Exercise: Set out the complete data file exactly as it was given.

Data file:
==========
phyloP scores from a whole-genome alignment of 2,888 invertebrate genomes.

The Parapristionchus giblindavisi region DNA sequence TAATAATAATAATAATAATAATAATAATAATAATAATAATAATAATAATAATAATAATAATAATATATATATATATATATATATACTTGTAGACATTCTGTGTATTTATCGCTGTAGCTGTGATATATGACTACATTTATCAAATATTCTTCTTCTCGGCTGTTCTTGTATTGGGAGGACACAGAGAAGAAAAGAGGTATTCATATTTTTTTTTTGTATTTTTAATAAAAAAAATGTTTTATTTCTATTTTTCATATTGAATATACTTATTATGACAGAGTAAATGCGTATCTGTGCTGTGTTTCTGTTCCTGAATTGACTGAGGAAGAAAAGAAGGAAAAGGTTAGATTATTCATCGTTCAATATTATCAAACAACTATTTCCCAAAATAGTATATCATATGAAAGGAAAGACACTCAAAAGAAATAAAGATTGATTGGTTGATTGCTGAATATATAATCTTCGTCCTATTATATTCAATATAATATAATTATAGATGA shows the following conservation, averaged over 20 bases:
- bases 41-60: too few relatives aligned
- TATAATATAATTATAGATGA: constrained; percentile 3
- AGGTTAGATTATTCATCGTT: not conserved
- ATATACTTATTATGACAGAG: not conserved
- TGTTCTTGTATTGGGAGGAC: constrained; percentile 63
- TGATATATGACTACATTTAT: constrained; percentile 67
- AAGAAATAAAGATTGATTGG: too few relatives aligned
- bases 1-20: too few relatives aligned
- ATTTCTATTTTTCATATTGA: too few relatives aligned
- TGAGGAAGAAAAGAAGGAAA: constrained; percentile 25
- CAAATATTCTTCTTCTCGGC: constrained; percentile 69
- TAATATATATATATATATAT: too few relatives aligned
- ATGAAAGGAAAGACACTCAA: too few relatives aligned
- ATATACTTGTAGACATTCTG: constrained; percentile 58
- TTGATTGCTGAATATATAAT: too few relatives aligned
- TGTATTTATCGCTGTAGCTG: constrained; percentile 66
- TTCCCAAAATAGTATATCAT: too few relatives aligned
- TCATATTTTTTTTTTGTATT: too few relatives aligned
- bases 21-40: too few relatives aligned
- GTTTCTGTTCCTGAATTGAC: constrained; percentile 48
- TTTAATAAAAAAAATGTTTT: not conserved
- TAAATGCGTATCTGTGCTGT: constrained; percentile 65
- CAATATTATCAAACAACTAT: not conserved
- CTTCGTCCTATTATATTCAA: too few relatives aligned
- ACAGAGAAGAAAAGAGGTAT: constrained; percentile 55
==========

phyloP scores from a whole-genome alignment of 2,888 invertebrate genomes.

The Parapristionchus giblindavisi region DNA sequence TAATAATAATAATAATAATAATAATAATAATAATAATAATAATAATAATAATAATAATAATAATATATATATATATATATATATACTTGTAGACATTCTGTGTATTTATCGCTGTAGCTGTGATATATGACTACATTTATCAAATATTCTTCTTCTCGGCTGTTCTTGTATTGGGAGGACACAGAGAAGAAAAGAGGTATTCATATTTTTTTTTTGTATTTTTAATAAAAAAAATGTTTTATTTCTATTTTTCATATTGAATATACTTATTATGACAGAGTAAATGCGTATCTGTGCTGTGTTTCTGTTCCTGAATTGACTGAGGAAGAAAAGAAGGAAAAGGTTAGATTATTCATCGTTCAATATTATCAAACAACTATTTCCCAAAATAGTATATCATATGAAAGGAAAGACACTCAAAAGAAATAAAGATTGATTGGTTGATTGCTGAATATATAATCTTCGTCCTATTATATTCAATATAATATAATTATAGATGA shows the following conservation, averaged over 20 bases:
- bases 41-60: too few relatives aligned
- TATAATATAATTATAGATGA: constrained; percentile 3
- AGGTTAGATTATTCATCGTT: not conserved
- ATATACTTATTATGACAGAG: not conserved
- TGTTCTTGTATTGGGAGGAC: constrained; percentile 63
- TGATATATGACTACATTTAT: constrained; percentile 67
- AAGAAATAAAGATTGATTGG: too few relatives aligned
- bases 1-20: too few relatives aligned
- ATTTCTATTTTTCATATTGA: too few relatives aligned
- TGAGGAAGAAAAGAAGGAAA: constrained; percentile 25
- CAAATATTCTTCTTCTCGGC: constrained; percentile 69
- TAATATATATATATATATAT: too few relatives aligned
- ATGAAAGGAAAGACACTCAA: too few relatives aligned
- ATATACTTGTAGACATTCTG: constrained; percentile 58
- TTGATTGCTGAATATATAAT: too few relatives aligned
- TGTATTTATCGCTGTAGCTG: constrained; percentile 66
- TTCCCAAAATAGTATATCAT: too few relatives aligned
- TCATATTTTTTTTTTGTATT: too few relatives aligned
- bases 21-40: too few relatives aligned
- GTTTCTGTTCCTGAATTGAC: constrained; percentile 48
- TTTAATAAAAAAAATGTTTT: not conserved
- TAAATGCGTATCTGTGCTGT: constrained; percentile 65
- CAATATTATCAAACAACTAT: not conserved
- CTTCGTCCTATTATATTCAA: too few relatives aligned
- ACAGAGAAGAAAAGAGGTAT: constrained; percentile 55